Much about the painting known as Sea, Cranes, and Peaches remains cloaked in mystery: the exact date of its creation, for one, as well as the identity of its maker and the occasion for its commission. But this much has become clear about the radiant work, which is currently on view at the National Palace Museum of Korea in Seoul after extensive conservation efforts: it has lived a long, strange life, variously misunderstood, ignored, and admired.
Now enjoying a star turn in the capital, the screen painting has spent decades in Ohio. Its owner is the Dayton Art Institute, which received it as a gift in 1941 from Mary Marvin Breckinridge Patterson, the radio journalist who reported for CBS during World War II. She told the DAI that her late uncle, Charles C. Goodrich, of the Goodrich tire fortune, rebuilt his drawing room to display the piece, which is more than 24 feet long, when he owned it. The DAI catalogued it as Japanese, but when the art historian Sherman Lee visited the museum in the late 1950s, he decided it was Chinese, from the 16th or 17th century, and described it as “not important as a painting—handsome—not many around.”
The work was shown in Dayton for stretches, but its poor condition consigned it to storage in recent decades, as Peter L. Doebler, the DAI’s curator of Asian art, recounts in an essay published as part of a recent symposium devoted to it. However, in 2007, a University of Tokyo team photographed it for a book on Chinese paintings in the United States, which is where the Japanese researcher Misato Ido spotted it. He decided something was amiss. In 2017, Ido traveled to Dayton with the South Korean scholar Soojin Kim, and they examined the work. Based on its size, materials, technique, and iconography, the pair concluded that it originated not in Japan or China, but Korea. They dated it to around the end of the Joseon Dynasty in the early 20th century, suspecting it was associated with the ruling court.
The work, made of silk, pigment, and gold leaf, “depicts the world of the immortals with flowing waves topped by peach trees, bamboo, and pine trees with six white cranes carousing among them,” Kim writes in an essay of her own. It is an elegant, action-packed composition with some of the birds boldly stretching their wings. Its gold leaf—applied in hundreds of tiny squares—glows. The presence of that medium is highly unusual for Korean art of the time, but a similarly gilded screen, at the Honolulu Museum of Art in Hawaii, has been identified as coming from the Joseon court.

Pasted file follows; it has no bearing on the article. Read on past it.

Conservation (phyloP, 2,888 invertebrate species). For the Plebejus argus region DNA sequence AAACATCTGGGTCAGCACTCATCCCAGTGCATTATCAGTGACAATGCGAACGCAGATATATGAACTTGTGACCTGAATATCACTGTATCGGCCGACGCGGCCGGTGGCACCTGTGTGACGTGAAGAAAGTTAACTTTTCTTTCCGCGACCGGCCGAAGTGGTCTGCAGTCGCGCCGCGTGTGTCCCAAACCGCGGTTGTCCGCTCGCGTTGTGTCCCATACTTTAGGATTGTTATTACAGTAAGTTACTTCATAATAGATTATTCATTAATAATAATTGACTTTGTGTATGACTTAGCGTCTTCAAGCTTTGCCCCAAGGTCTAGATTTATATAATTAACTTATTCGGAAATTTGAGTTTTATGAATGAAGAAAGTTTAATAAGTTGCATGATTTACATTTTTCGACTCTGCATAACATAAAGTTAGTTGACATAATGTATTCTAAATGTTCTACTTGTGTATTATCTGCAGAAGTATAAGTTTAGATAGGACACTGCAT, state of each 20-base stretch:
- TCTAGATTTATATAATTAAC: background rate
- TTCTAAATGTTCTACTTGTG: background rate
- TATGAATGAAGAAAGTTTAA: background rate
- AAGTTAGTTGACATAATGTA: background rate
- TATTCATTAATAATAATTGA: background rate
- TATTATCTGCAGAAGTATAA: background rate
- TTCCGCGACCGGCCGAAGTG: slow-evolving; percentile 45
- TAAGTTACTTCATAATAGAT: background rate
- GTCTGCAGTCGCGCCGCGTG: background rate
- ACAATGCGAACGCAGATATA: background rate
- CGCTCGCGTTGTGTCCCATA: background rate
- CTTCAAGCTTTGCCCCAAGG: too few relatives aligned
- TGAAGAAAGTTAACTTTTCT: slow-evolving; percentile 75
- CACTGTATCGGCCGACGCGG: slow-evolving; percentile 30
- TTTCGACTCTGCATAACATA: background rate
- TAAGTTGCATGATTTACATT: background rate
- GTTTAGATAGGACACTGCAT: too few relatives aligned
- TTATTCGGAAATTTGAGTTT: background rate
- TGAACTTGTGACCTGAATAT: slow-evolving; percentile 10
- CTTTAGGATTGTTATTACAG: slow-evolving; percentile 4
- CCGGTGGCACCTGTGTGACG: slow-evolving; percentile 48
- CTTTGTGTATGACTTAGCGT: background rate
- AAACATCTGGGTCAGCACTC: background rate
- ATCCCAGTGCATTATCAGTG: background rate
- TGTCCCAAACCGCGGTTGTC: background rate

Before conservation: Sea, Cranes, and Peaches, early 20th century, Korean, colors on silk, gold leaf, 88 in. x 289 in. Click to enlarge.
Courtesy Dayton Art Institute
While pictures of birds and water were popular in East Asia for centuries, the items that provide the work’s title (Haehakbandodo, in Korean) were among the longevity symbols favored in art made by Joseon leaders. In particular, the magical bando peach was believed to ripen once every 3,000 years, making it a potent symbol of everlasting life.
The fresh identification of the painting has also, in a sense, extended its own longevity. The DAI subsequently applied for a grant from the Overseas Korean Cultural Heritage Foundation, a South Korean agency that helps to restore artworks in collections outside the country. Funding came through, allowing the piece to return to Seoul some 100 years after it likely left. There, specialists moved its silk surface from six panels to twelve, as it had originally (before being remounted at some point); excised later painting applied to disguise damage; and cleaned it. (The resulting show was organized by curator Paik Eungyeong and assistant curator Chu Hana.)
The work can also be navigated online, but those stopping by in-person have been rewarded with a souvenir pastry that is shaped and painted to resemble (and that tastes remarkably like) a little peach. It is a “means to wish the visitors good health in the era of corona pandemic,” the museum said.
After the show closes on February 10, Sea, Cranes, and Peaches will journey back to the DAI. Following the revelations about the piece, and the care applied to it, “I think it easily rises to the top 10 Asian artworks in Dayton’s collection,” Doebler, the DAI curator, said.
There is also, for Doebler, a larger lesson that can be drawn from the long process that led to identifying the work correctly. As he writes in his essay, “Perhaps in some way it can remind us that no matter where we may go, or what we may go through, we can always find our way home.”